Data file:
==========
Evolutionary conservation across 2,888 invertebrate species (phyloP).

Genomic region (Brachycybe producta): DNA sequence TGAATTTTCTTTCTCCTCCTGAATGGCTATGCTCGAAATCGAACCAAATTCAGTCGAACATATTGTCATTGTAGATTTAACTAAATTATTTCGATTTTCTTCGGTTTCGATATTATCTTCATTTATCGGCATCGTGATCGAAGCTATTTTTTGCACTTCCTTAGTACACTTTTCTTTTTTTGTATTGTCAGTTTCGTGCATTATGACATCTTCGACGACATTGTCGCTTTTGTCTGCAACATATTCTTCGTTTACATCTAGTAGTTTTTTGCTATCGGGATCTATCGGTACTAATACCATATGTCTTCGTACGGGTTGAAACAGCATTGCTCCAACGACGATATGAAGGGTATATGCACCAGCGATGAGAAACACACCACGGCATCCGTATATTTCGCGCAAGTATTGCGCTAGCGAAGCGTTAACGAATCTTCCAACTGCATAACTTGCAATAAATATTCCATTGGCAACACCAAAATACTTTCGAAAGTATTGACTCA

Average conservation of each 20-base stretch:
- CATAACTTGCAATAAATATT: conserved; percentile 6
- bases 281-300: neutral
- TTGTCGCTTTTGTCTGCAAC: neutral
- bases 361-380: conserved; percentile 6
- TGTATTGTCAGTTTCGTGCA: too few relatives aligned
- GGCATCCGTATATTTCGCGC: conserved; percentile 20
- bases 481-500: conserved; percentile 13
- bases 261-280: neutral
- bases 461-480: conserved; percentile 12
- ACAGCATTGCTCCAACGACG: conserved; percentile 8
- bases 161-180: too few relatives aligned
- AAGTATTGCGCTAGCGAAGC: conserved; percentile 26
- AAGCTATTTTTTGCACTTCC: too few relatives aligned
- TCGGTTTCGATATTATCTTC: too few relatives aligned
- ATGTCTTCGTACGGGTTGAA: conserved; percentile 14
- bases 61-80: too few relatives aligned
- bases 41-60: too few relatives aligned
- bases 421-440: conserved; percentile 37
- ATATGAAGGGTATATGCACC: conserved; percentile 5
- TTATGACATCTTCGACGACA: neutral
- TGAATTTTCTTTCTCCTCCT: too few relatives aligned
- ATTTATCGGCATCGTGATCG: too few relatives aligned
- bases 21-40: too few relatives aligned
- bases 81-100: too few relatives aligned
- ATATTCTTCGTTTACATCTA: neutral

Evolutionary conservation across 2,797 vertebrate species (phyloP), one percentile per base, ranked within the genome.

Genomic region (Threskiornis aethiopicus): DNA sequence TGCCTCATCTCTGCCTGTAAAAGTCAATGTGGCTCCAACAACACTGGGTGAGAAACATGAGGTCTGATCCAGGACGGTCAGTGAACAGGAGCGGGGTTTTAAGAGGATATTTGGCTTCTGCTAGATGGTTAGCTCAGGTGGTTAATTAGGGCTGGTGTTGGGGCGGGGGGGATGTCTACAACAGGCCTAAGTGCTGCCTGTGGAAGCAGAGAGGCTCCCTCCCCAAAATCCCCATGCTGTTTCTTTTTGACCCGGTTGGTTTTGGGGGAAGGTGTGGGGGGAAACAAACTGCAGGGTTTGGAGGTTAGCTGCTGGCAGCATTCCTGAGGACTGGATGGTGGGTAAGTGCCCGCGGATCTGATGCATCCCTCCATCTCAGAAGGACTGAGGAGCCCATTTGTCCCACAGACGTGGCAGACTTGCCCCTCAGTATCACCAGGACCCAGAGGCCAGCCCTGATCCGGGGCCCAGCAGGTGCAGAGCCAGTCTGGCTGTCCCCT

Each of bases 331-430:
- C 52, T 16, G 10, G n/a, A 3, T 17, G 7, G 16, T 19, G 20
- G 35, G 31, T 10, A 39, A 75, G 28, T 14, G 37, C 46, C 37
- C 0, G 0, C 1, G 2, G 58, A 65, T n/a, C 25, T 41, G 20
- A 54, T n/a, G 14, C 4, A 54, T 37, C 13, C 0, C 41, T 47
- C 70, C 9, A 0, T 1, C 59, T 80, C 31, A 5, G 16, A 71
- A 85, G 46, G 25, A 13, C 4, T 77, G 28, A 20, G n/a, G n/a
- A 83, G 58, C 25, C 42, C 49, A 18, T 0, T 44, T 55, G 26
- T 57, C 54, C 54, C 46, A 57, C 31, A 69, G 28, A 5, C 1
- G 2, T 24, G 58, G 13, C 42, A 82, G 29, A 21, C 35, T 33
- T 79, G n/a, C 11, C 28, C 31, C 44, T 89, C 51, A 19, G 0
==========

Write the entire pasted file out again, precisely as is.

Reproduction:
Evolutionary conservation across 2,888 invertebrate species (phyloP).

Genomic region (Brachycybe producta): DNA sequence TGAATTTTCTTTCTCCTCCTGAATGGCTATGCTCGAAATCGAACCAAATTCAGTCGAACATATTGTCATTGTAGATTTAACTAAATTATTTCGATTTTCTTCGGTTTCGATATTATCTTCATTTATCGGCATCGTGATCGAAGCTATTTTTTGCACTTCCTTAGTACACTTTTCTTTTTTTGTATTGTCAGTTTCGTGCATTATGACATCTTCGACGACATTGTCGCTTTTGTCTGCAACATATTCTTCGTTTACATCTAGTAGTTTTTTGCTATCGGGATCTATCGGTACTAATACCATATGTCTTCGTACGGGTTGAAACAGCATTGCTCCAACGACGATATGAAGGGTATATGCACCAGCGATGAGAAACACACCACGGCATCCGTATATTTCGCGCAAGTATTGCGCTAGCGAAGCGTTAACGAATCTTCCAACTGCATAACTTGCAATAAATATTCCATTGGCAACACCAAAATACTTTCGAAAGTATTGACTCA

Average conservation of each 20-base stretch:
- CATAACTTGCAATAAATATT: conserved; percentile 6
- bases 281-300: neutral
- TTGTCGCTTTTGTCTGCAAC: neutral
- bases 361-380: conserved; percentile 6
- TGTATTGTCAGTTTCGTGCA: too few relatives aligned
- GGCATCCGTATATTTCGCGC: conserved; percentile 20
- bases 481-500: conserved; percentile 13
- bases 261-280: neutral
- bases 461-480: conserved; percentile 12
- ACAGCATTGCTCCAACGACG: conserved; percentile 8
- bases 161-180: too few relatives aligned
- AAGTATTGCGCTAGCGAAGC: conserved; percentile 26
- AAGCTATTTTTTGCACTTCC: too few relatives aligned
- TCGGTTTCGATATTATCTTC: too few relatives aligned
- ATGTCTTCGTACGGGTTGAA: conserved; percentile 14
- bases 61-80: too few relatives aligned
- bases 41-60: too few relatives aligned
- bases 421-440: conserved; percentile 37
- ATATGAAGGGTATATGCACC: conserved; percentile 5
- TTATGACATCTTCGACGACA: neutral
- TGAATTTTCTTTCTCCTCCT: too few relatives aligned
- ATTTATCGGCATCGTGATCG: too few relatives aligned
- bases 21-40: too few relatives aligned
- bases 81-100: too few relatives aligned
- ATATTCTTCGTTTACATCTA: neutral

Evolutionary conservation across 2,797 vertebrate species (phyloP), one percentile per base, ranked within the genome.

Genomic region (Threskiornis aethiopicus): DNA sequence TGCCTCATCTCTGCCTGTAAAAGTCAATGTGGCTCCAACAACACTGGGTGAGAAACATGAGGTCTGATCCAGGACGGTCAGTGAACAGGAGCGGGGTTTTAAGAGGATATTTGGCTTCTGCTAGATGGTTAGCTCAGGTGGTTAATTAGGGCTGGTGTTGGGGCGGGGGGGATGTCTACAACAGGCCTAAGTGCTGCCTGTGGAAGCAGAGAGGCTCCCTCCCCAAAATCCCCATGCTGTTTCTTTTTGACCCGGTTGGTTTTGGGGGAAGGTGTGGGGGGAAACAAACTGCAGGGTTTGGAGGTTAGCTGCTGGCAGCATTCCTGAGGACTGGATGGTGGGTAAGTGCCCGCGGATCTGATGCATCCCTCCATCTCAGAAGGACTGAGGAGCCCATTTGTCCCACAGACGTGGCAGACTTGCCCCTCAGTATCACCAGGACCCAGAGGCCAGCCCTGATCCGGGGCCCAGCAGGTGCAGAGCCAGTCTGGCTGTCCCCT

Each of bases 331-430:
- C 52, T 16, G 10, G n/a, A 3, T 17, G 7, G 16, T 19, G 20
- G 35, G 31, T 10, A 39, A 75, G 28, T 14, G 37, C 46, C 37
- C 0, G 0, C 1, G 2, G 58, A 65, T n/a, C 25, T 41, G 20
- A 54, T n/a, G 14, C 4, A 54, T 37, C 13, C 0, C 41, T 47
- C 70, C 9, A 0, T 1, C 59, T 80, C 31, A 5, G 16, A 71
- A 85, G 46, G 25, A 13, C 4, T 77, G 28, A 20, G n/a, G n/a
- A 83, G 58, C 25, C 42, C 49, A 18, T 0, T 44, T 55, G 26
- T 57, C 54, C 54, C 46, A 57, C 31, A 69, G 28, A 5, C 1
- G 2, T 24, G 58, G 13, C 42, A 82, G 29, A 21, C 35, T 33
- T 79, G n/a, C 11, C 28, C 31, C 44, T 89, C 51, A 19, G 0